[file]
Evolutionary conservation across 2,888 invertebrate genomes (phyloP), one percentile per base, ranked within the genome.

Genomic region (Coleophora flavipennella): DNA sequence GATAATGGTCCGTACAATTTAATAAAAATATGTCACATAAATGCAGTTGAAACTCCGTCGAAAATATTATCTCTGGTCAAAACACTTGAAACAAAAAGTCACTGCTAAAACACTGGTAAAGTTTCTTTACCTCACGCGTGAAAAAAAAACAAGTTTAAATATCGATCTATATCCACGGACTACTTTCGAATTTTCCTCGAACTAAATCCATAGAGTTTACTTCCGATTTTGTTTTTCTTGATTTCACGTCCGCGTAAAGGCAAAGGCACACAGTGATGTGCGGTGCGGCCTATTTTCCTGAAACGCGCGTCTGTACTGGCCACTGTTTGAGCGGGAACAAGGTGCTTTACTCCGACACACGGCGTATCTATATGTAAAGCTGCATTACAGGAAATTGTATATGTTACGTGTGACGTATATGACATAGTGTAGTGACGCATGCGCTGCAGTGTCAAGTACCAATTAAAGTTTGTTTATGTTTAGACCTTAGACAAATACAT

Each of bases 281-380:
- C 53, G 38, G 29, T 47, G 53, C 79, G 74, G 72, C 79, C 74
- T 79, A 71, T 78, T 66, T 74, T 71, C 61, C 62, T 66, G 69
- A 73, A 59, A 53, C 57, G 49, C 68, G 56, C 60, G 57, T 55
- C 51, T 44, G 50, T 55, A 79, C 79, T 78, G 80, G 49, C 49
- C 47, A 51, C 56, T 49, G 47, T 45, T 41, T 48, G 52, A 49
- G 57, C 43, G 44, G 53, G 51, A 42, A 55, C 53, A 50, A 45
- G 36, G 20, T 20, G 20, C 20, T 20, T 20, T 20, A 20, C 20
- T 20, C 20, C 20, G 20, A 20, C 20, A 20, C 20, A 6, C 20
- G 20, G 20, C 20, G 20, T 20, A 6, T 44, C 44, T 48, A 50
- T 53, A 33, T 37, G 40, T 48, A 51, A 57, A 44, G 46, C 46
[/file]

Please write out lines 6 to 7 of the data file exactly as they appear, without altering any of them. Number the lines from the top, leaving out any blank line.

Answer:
- A 73, A 59, A 53, C 57, G 49, C 68, G 56, C 60, G 57, T 55
- C 51, T 44, G 50, T 55, A 79, C 79, T 78, G 80, G 49, C 49